One other quick thought on Arizona: KenPom gives the Wildcats a 0.3% chance of going unbeaten between now and the Pac-12 Tournament. “So you’re telling me there’s a chance.” But for what it’s worth, right now Arizona is a favorite in every game, with their most likely chance for a loss coming on January 8 at Oregon.

It’s A Long Way To The Top – So, Arizona checks it at #5. Scan down the list a little more and there’s UCLA not too far down at #13. And then, whoa boy, I actually gotta scroll down that page until I find the next Pac-12 team: Oregon, checking in a #35. To make matters worse, ask just about anybody else in the nation and they’ll tell you that the Ducks at #35 is a reach. From there you find Utah at #42, then Stanford at #54, Washington at #59, and Colorado at #63. Now, there are 68 teams that make the NCAA Tournament these days, but as you know it isn’t comprised of the top 68. You might get the top 40 or so, then some conference tourney winners in the 50s and 60s, and then some conference tourney winners around the #100 mark. And then some conference tourney winners way down the list in the mid-100s who got hot for a week in March. So, last year, the Pac-12 had six teams make the NCAA Tournament with Utah and Cal just on the outside looking in. This year, if we just take those numbers at face value (which honestly needs some more research that I don’t have time to do to see if such a thing is foolish) KenPom is saying the conference is more apt to have four or five teams dancing this year. And teams like Utah and Colorado and Stanford that some other rankings have a little higher? KenPom says sorry, but dial those expectations back a notch. And if you’re just a Pac-12 fan in general, the conference ranks sixth in the nation in Pomeroy’s rankings, far behind the Big Ten, Big 12 and ACC and trailing even mediocre top-to-bottom conferences like the SEC and Big East.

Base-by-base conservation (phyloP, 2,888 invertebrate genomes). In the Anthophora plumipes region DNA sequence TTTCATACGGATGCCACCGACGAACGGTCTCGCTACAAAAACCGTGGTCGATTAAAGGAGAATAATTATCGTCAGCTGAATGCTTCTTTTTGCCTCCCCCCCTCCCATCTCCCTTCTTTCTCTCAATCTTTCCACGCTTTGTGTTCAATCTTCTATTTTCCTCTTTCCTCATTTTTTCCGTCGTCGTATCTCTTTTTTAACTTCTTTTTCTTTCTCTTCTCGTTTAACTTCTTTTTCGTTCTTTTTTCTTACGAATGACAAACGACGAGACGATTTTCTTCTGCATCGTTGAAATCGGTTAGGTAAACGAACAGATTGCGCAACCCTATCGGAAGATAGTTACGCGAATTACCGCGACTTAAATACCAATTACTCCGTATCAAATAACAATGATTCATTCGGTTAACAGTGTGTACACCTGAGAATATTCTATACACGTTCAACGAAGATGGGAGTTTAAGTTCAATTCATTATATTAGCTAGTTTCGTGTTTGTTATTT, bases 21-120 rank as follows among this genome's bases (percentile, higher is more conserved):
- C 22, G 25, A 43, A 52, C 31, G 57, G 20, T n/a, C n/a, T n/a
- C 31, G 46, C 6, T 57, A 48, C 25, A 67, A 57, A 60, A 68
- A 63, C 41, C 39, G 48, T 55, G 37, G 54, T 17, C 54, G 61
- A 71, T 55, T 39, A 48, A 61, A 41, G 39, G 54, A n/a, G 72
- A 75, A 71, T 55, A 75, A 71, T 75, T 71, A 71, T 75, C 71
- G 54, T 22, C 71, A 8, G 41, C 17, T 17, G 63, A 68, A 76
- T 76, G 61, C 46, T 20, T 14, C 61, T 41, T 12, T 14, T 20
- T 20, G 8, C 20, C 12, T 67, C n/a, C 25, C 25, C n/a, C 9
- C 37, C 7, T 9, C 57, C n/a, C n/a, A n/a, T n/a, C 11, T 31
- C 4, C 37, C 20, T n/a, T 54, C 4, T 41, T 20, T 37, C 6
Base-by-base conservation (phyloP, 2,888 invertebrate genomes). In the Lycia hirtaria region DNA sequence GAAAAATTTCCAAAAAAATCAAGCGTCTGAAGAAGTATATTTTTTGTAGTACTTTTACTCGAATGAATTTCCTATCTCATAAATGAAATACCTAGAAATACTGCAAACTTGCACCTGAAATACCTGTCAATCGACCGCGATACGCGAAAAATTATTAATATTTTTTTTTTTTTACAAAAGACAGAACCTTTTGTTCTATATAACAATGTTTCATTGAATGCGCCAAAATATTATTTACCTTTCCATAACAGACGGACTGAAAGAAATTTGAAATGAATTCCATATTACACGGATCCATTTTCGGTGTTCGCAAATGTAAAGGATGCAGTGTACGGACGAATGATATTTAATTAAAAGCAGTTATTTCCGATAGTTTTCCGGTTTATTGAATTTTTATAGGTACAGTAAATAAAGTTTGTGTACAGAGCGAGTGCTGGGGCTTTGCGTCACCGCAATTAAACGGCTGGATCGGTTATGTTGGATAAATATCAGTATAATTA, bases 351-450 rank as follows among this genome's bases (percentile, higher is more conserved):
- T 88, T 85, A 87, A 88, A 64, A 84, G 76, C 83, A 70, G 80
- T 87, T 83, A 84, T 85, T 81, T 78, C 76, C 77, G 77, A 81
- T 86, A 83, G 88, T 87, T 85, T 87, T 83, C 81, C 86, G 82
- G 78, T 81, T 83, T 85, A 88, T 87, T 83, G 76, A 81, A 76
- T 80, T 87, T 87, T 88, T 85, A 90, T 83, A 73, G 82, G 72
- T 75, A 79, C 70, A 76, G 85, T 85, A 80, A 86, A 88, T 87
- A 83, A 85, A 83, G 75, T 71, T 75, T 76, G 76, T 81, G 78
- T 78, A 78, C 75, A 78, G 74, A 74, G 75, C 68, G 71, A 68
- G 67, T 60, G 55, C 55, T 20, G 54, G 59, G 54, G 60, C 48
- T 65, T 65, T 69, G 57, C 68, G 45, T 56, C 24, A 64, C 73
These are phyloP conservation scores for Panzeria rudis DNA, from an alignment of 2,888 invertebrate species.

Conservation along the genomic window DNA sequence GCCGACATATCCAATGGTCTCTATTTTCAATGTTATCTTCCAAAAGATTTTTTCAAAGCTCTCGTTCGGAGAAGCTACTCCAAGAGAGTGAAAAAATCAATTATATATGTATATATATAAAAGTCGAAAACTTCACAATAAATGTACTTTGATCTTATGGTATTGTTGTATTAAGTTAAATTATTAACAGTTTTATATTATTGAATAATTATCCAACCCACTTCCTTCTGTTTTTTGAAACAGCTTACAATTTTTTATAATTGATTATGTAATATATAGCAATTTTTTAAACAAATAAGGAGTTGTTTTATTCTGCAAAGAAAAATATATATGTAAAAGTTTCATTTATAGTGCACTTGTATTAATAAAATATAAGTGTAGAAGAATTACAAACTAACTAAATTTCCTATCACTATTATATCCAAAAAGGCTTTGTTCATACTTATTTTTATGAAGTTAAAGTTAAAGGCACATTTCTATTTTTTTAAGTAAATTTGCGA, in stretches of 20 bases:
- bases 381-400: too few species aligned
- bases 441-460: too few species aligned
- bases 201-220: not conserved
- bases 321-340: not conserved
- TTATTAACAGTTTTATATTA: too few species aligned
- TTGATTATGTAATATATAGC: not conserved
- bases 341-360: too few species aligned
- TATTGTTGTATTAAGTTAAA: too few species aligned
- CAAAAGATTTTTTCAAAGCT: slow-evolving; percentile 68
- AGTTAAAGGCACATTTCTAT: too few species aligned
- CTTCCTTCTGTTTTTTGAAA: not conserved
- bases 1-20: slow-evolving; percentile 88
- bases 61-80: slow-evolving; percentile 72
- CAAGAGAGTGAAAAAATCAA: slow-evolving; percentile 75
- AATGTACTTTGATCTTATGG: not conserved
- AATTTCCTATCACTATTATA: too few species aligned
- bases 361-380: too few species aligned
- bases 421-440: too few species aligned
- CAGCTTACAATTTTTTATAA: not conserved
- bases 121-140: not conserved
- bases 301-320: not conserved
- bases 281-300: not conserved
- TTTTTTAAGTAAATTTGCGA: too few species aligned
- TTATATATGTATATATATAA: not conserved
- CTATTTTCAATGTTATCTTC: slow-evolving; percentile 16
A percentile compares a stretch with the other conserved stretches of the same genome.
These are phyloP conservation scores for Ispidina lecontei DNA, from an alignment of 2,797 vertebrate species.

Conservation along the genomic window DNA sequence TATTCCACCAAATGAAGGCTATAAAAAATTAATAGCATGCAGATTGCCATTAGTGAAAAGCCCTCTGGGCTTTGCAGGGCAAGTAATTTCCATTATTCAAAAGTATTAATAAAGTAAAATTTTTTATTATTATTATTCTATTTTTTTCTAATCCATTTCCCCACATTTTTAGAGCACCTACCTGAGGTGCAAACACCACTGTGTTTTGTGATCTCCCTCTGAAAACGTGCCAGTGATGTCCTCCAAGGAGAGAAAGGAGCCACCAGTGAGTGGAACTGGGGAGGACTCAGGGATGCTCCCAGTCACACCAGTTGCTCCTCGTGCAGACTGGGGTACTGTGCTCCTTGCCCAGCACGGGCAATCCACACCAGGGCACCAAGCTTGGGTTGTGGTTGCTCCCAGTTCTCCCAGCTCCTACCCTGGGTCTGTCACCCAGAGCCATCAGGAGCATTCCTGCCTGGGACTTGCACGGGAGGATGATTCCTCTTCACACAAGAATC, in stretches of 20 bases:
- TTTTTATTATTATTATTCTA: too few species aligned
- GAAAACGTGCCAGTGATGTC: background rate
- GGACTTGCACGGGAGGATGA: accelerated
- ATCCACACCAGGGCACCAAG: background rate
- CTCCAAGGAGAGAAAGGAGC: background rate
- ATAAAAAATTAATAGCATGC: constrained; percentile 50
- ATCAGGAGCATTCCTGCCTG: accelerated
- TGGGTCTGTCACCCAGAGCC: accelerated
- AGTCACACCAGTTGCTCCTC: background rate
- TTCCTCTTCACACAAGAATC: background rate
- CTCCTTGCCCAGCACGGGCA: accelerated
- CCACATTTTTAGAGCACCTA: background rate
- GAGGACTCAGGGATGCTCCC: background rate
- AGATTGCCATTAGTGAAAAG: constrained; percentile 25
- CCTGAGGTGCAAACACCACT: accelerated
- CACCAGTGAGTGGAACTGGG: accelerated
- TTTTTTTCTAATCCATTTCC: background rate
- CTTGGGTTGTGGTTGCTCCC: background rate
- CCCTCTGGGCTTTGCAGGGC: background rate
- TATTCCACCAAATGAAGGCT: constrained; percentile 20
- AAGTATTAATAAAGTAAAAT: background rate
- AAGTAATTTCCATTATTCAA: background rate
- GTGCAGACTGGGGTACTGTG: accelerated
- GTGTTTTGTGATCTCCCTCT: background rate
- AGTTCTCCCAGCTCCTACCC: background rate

Other quick takeaways

USC, Washington State and Oregon State seem to be the consensus #10-#12 teams in this league this year. Pomeroy says Oregon State has no chance of going winless this season (the Beavers after all play teams like Corban, Mississippi Valley State and Grambling). But there are only five games on their slate all season long where the Beavers are considered favorites to win. Still, Pomeroy projects them as 10-19 overall and 4-14 in conference play. If the Beavers achieve that kind of success this season, Wayne Tinkle needs Coach of the Year consideration.

AMurawa (999 Posts)

Andrew Murawa Likes Basketball.